’08 revelations that may linger

’08 REVELATIONS THAT MAY LINGER…. With the release of “Game Change” shifting much of the political world’s focus back to the 2008 presidential campaign, it’s worth separating the interesting from the important.

The revelations about John and Elizabeth Edwards are interesting, but inconsequential — Edwards’ career is finished. Revelations about the Clintons don’t much matter, either — HRC is the Secretary of State and the intra-party hard feelings are largely a thing of the past. Reports that McCain campaign aides were worried about the senator’s wife having an affair are salacious, but irrelevant — McCain won’t seek national office again.

But disclosures about Sarah Palin still matter, inasmuch as the former half-term governor still has national aspirations and apparently intends to run for president in the not-too-distant future.

And to put it mildly, the new look backwards doesn’t cast the Republicans’ VP nominee in a positive light.

John McCain’s top campaign strategist said in an interview Sunday that Sarah Palin was dishonest as the GOP’s vice-presidential nominee and that her untruths have done long-term damage to her public image.

“There were numerous instances that she said things that were — that were not accurate that ultimately, the campaign had to deal with,” said Steve Schmidt in an interview broadcast on CBS’s “60 Minutes.” “And that opened the door to criticism that she was being untruthful and inaccurate. And I think that is something that continues to this day.”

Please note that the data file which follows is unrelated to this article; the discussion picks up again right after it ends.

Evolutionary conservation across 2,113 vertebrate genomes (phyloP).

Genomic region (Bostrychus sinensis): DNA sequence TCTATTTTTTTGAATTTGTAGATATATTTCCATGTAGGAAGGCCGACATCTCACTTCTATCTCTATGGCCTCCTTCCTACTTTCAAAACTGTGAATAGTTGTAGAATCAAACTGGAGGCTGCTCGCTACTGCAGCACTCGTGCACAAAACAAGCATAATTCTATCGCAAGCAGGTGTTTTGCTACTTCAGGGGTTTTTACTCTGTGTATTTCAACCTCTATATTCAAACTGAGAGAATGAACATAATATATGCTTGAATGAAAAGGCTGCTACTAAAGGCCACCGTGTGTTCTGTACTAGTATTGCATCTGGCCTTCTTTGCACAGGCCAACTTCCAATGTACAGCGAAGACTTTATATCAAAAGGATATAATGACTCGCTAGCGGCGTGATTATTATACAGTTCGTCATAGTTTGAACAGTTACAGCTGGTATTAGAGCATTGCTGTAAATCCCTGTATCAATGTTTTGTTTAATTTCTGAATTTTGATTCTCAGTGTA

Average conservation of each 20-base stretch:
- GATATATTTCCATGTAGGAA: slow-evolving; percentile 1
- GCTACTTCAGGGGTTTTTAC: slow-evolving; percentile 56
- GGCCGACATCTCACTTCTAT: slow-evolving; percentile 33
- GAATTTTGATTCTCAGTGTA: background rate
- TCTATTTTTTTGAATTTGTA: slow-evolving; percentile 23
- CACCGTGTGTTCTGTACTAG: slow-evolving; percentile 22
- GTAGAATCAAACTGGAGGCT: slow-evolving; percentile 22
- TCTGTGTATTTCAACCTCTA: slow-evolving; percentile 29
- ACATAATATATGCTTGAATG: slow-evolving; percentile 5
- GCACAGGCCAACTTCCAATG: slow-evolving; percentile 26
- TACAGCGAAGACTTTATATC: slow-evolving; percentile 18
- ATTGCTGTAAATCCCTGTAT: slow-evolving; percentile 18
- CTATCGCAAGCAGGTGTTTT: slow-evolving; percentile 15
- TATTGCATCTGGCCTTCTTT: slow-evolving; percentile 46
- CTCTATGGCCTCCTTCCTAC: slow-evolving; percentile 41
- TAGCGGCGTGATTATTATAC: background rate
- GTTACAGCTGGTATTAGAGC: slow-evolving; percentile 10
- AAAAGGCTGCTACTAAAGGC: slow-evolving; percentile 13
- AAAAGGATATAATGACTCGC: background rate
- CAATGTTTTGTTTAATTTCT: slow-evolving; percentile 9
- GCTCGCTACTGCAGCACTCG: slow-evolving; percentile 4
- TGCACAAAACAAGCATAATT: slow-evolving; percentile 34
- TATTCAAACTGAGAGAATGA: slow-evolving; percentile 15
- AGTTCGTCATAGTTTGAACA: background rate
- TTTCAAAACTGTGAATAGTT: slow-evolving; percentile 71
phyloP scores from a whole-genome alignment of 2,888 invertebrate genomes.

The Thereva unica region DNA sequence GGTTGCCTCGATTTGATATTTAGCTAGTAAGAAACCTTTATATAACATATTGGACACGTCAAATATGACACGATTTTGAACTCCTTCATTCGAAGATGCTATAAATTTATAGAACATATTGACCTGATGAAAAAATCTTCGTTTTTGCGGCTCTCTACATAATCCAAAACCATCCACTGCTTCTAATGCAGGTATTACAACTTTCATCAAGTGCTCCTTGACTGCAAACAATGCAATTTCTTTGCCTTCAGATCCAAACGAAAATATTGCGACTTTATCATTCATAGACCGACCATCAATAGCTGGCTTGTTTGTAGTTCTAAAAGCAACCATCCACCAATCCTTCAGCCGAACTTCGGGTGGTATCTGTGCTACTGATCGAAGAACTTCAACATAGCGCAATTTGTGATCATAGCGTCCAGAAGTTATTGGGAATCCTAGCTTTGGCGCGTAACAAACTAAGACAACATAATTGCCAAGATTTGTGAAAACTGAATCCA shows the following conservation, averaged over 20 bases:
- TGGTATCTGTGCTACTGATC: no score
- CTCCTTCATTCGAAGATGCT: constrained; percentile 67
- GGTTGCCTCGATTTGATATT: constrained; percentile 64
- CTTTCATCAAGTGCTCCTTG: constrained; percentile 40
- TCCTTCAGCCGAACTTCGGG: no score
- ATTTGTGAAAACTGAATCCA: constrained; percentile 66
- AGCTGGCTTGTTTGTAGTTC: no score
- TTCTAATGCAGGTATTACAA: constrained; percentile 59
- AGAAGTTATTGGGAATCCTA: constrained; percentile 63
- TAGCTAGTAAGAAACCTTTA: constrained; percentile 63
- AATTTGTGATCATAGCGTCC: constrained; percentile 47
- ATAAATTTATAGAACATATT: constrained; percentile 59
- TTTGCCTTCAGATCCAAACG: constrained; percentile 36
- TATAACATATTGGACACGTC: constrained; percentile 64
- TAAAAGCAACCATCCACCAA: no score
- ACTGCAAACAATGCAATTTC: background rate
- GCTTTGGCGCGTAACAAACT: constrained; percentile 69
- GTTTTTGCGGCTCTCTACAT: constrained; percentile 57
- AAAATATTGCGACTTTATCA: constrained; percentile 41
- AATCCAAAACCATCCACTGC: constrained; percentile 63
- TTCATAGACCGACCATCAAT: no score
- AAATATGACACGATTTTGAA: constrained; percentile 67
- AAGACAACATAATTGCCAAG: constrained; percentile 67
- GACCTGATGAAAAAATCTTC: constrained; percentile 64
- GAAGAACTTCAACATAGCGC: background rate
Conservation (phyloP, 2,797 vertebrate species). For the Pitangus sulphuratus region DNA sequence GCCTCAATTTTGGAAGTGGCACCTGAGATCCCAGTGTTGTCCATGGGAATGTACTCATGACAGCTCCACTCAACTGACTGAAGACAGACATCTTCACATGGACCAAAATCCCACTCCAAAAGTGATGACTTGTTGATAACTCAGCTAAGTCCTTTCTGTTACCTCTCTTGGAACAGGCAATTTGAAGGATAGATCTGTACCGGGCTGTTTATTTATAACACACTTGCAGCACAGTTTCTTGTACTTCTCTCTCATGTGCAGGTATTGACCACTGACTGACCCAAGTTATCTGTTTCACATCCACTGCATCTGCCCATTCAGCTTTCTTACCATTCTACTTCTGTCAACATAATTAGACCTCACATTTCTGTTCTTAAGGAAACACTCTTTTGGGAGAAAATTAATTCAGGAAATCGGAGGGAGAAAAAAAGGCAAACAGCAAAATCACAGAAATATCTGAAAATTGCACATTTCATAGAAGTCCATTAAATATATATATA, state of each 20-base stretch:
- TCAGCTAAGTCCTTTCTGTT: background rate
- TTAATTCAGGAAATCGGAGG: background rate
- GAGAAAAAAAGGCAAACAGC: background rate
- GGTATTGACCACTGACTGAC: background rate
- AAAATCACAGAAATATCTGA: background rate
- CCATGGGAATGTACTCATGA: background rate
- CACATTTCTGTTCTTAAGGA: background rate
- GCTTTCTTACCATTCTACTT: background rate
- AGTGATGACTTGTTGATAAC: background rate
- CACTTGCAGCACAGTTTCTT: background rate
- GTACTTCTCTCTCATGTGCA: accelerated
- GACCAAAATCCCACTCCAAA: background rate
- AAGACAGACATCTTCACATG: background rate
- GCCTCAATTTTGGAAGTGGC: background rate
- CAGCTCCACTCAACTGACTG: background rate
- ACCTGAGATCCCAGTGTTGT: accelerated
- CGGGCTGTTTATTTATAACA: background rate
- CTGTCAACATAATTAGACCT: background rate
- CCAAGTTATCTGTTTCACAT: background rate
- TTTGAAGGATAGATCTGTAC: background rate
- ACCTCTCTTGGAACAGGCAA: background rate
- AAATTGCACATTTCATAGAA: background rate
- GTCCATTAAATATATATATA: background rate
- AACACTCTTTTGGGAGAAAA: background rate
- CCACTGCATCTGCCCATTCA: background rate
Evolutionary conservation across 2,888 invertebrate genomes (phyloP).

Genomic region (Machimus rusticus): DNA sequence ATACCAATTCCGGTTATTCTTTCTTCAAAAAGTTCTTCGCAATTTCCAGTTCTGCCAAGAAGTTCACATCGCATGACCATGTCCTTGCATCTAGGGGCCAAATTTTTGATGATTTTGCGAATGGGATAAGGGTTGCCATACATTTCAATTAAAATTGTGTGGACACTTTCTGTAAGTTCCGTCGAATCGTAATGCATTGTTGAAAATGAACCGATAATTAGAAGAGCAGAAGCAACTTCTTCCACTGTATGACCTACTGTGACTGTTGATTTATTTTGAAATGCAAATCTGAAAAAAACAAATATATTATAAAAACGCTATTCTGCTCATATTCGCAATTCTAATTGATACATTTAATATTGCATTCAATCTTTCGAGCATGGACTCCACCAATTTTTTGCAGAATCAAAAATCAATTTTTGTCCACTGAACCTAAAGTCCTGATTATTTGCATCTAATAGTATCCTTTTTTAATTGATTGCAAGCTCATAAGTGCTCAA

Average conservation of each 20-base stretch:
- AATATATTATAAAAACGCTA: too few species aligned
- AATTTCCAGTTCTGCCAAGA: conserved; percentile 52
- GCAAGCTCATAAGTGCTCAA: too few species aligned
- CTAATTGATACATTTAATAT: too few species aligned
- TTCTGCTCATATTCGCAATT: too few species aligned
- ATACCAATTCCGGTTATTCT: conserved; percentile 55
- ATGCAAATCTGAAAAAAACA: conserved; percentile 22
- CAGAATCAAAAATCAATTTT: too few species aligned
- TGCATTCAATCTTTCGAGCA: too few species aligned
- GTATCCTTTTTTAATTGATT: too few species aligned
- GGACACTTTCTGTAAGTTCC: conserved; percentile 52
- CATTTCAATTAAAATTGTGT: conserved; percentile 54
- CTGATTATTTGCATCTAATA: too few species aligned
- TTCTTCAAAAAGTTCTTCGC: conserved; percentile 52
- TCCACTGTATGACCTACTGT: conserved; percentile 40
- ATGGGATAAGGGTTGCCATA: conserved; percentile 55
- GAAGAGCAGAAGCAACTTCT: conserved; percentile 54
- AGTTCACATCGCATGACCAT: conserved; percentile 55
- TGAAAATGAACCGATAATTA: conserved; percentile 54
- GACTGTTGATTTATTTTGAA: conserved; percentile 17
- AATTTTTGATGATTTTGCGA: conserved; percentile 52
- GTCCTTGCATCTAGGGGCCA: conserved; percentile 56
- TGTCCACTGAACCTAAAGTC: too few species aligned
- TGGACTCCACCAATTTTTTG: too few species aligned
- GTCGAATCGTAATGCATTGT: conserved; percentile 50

Schmidt cited an ethics report on the then-Alaska governor from her home state on an investigation into whether she had improperly used her government position.

“She went out and said, you know, ‘This report completely exonerates me,'” Schmidt said. “And in fact, it — it didn’t. You know it’s the equivalent of saying down is up and up is down. It was provably, demonstrably untrue.”

While the GOP strategist has previously criticized Palin, he has never before leveled such a sharp critique of her integrity — and certainly not on a national television.

To be sure, part of Palin’s problems as a national candidate stemmed from her conspicuous unintelligence, but her extraordinary capacity to make obviously false claims was almost comical. When even top McCain aides realize that the candidate’s running mate has a habit of almost pathological lying, there’s clearly a problem — and a reputation that may prove hard to shake.

Of course, the conspicuous unintelligence was troubling, too. She thought Saddam Hussein was responsible for 9/11. She didn’t know why there are two Koreas. She couldn’t remember Joe Biden’s name. John Heilemann explained, “Her foreign policy tutors are literally taking her through, ‘This is World War I, this is World War II, this is the Korean War. This is the — how the Cold War worked.’ Steve Schmidt had gone to them and said, ‘She knows nothing.'”

And yet, he were are in 2010, a time in which Palin’s every Facebook utterance is deemed news by the major news outlets, and in a period where the Republican base considers Palin a credible presidential candidate.